After more than a year of being shut out, cashiers, food vendors, guest greeters and other workers are making their way back to America’s most beloved baseball stadiums, amusement parks and concert venues — but the great return is being met with changes and conflicting feelings of anxiety and excitement as tens of thousands of fans and visitors also make their way back.
“You don’t know what’s going to happen,” said beer vendor Heidi Hashem, 46, at the beginning of the 2021 season. While she was initially nervous about returning to work at Fenway Park in Boston for the first time in over a year, no Red Sox fans meant no work for her, other stadium concession subcontractors and many other park employees.
Hashem and her siblings all work at Fenway, but only she and her brother Kevin decided to return. Hashem said she did so out of a desire to “push forward.” She said her health and safety anxieties have now slightly lifted thanks to being placed in more open-air areas of the park and seeing that fellow employees are complying with safety protocols.
“Everybody is very, very serious about wearing a mask,” Hashem, a native Bostonian, said. “We're doing our due diligence to try to keep ourselves safe and keep others safe around us.”
Although other stressors remain, such as slow business and placement shifts away from her typical gig because of employment and fan capacity constraints, Hashem is happy to have a reliable paycheck again.
“I've always depended on this income. I've had this job since I was 15 years old,” she told NBC News. “It's not like I can go out and spend money on extravagant things. It's really money that I'm going to be using for bills and, you know, necessities.”
Last year, Hashem had to rely solely on her other job in the human services field and a $500 stipend from the Red Sox to get by.
"The club committed over $1.5 million to aid Red Sox part-time and seasonal employees whose jobs did not allow them to work remotely during the pandemic. This assistance also extended to our concession partners at Aramark," said Boston Red Sox spokesperson Zineb Curran. "We fully recognize that this funding did not mitigate the full impact of what these employees experienced, but our hope was to provide some measure of help and relief during a very challenging period."
This $1.5 million included the $1 million that each of the 30 Major League Baseball teams raised to support its ballpark employees at the beginning of the pandemic last year, Curran said.
A lack of financial and emotional support was one of the main reasons Eugenia Mays, a 63-year-old prep and grill cook at Coors Field in Denver, was hesitant to come back for another season with the Rockies.
Unlike Hashem, Mays said she and her co-workers did not receive a stipend.
“I mean we show up, we show out, fan-friendly, doing the most, going overboard — but when we need you, you don't show up,” she said about Colorado Rockies leadership..
The Colorado Rockies did not respond to a request for comment.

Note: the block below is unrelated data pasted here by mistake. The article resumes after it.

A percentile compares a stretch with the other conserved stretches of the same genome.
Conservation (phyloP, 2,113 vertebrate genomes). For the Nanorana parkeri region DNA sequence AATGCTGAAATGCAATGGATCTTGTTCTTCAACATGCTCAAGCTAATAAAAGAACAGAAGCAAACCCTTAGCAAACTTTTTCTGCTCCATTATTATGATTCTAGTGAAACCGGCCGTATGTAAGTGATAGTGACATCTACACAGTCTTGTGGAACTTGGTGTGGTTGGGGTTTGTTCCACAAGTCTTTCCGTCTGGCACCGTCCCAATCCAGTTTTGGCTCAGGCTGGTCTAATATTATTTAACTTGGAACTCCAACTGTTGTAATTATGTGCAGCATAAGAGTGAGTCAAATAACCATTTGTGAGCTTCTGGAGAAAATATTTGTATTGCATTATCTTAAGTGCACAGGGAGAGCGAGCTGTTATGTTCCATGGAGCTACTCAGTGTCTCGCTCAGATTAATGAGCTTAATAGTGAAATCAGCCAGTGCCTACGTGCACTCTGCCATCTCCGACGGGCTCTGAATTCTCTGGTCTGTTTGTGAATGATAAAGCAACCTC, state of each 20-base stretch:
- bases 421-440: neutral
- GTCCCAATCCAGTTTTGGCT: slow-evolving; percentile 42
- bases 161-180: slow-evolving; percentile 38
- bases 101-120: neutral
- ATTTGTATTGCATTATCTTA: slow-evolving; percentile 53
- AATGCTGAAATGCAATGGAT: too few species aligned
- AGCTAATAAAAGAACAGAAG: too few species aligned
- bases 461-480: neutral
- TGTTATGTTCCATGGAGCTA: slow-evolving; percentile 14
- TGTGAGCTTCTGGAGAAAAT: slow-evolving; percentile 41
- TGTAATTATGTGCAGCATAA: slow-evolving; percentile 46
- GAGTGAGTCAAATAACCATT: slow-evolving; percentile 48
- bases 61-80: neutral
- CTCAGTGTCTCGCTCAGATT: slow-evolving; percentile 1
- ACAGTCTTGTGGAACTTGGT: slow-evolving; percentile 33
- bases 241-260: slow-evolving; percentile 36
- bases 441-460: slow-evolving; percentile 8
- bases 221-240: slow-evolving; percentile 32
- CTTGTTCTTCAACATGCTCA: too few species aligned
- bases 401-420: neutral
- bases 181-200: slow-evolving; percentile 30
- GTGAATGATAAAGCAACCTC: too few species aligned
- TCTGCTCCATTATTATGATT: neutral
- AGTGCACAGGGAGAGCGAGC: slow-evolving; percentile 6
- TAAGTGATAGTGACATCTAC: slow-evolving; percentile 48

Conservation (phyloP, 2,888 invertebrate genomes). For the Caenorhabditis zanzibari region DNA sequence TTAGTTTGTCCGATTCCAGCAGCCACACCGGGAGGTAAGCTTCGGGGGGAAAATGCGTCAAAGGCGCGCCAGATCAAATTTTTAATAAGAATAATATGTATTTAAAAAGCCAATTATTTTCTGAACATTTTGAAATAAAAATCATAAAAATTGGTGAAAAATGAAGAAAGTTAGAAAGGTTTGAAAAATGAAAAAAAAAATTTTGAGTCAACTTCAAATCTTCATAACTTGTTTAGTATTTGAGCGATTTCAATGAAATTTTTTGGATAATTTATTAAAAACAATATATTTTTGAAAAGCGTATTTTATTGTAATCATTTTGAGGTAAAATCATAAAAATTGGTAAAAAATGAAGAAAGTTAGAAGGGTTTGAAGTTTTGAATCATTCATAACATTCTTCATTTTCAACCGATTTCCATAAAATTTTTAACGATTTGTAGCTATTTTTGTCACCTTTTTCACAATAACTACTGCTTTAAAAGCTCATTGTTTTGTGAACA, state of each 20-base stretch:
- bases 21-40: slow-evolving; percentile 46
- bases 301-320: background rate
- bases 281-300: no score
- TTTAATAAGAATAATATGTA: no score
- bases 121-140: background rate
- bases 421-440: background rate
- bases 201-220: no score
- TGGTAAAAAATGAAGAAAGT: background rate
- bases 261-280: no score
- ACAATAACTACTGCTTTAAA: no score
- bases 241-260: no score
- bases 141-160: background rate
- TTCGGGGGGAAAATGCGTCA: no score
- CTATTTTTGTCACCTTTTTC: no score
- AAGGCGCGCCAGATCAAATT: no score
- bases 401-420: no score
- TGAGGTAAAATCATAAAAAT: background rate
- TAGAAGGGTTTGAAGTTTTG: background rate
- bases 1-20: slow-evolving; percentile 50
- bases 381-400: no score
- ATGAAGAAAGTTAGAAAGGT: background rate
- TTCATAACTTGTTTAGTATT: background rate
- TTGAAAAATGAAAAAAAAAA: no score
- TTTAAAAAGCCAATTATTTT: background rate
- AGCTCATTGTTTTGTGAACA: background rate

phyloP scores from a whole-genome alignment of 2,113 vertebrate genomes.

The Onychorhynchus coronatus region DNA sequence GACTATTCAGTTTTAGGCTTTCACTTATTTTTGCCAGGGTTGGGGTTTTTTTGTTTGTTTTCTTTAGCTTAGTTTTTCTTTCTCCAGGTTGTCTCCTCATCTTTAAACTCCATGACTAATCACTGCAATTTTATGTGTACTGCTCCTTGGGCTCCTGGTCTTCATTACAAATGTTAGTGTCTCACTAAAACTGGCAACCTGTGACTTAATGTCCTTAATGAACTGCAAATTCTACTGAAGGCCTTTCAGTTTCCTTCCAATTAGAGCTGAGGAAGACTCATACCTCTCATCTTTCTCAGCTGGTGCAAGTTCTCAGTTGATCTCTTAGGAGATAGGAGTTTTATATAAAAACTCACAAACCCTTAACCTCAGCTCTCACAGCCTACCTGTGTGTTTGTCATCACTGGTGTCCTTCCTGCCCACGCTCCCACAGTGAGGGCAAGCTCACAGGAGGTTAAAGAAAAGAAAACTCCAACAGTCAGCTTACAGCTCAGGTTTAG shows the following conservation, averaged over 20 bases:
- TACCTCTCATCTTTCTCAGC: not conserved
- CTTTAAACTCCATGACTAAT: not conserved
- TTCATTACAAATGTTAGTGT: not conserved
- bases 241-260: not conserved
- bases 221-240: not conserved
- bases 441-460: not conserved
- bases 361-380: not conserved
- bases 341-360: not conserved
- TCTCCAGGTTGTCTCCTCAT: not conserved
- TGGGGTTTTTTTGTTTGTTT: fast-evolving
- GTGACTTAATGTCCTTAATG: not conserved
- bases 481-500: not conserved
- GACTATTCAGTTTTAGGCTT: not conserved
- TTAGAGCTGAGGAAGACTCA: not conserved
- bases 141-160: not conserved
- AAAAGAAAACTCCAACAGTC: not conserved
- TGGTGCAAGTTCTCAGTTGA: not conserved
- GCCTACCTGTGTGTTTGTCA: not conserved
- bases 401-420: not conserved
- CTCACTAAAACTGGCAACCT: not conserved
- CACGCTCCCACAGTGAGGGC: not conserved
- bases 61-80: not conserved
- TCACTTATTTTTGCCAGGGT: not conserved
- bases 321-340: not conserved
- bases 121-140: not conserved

Mays said her son was the one who convinced her to return, telling her, “Don't worry about the other people, you go back and make your money,” which eventually led her to regaining something so important to her and something she had been missing out on over the last year.
“Getting in the door, getting to, you know, be around my co-workers again. ‘Hey, how you doin’,’ smiles up under your mask, and just being with people that you know — that's all we were asking for,” she said.
For venues in some parts of the country, the pandemic shutdown was relatively fleeting. Theme parks in Orlando, Florida, were shut down for several months in 2020, but the big parks in California, and smaller, regional attractions like Coney Island in Brooklyn, New York, have opened more recently. Disneyland in Anaheim, California, opened on April 30.
Julia Ober, 29, has worked at Universal Studios Hollywood for eight years. In April, she returned to work for the first time since last March. The theme park has now brought back more than 80 percent of workers who were furloughed last year. (Universal Studios is owned and operated by NBCUniversal, NBC News’ parent company.)
Ober, a ride operator and former guest relations associate, said the unique part of her return to work is the volume of children, who are not yet eligible for vaccinations.
“So far the kids have been following the rules,” Ober said of her first few weeks back. “I'm just scared that there's going to be an outbreak again, that all it's going to take is for one person to not know that they have it or that one person that takes off a mask.”
Others are not so keen to return to work. Travis McAllister, 46, of Seattle, is still waiting for word on when he’ll return to his job as bartender at a concert venue that holds up to 1,500 people indoors. In the meantime, McAllister said he is “a little nervous” about serving patrons with a lot of pent-up energy.
“I feel like it's going to be trying for a little while,” McAllister said. “It's like bartending on St. Patrick's Day or New Year's Eve. People don't know what their limits are.”
McAllister was vaccinated a few weeks ago, and even though Seattle is opening slowly, there’s a glimmer of optimism. “I feel a little more secure,” McAllister said. “I'm hopeful. I'm very, very hopeful.”
Some smaller venues, like the outdoor Red Rocks Park and Amphitheatre in Colorado, are already hosting shows for fans while larger indoor venues like Madison Square Garden in New York and the Staples Center in Los Angeles are not set to do so until the summer.
This week, New York Gov. Andrew Cuomo announced the long-awaited reopening of Broadway, scheduled for Sept. 14.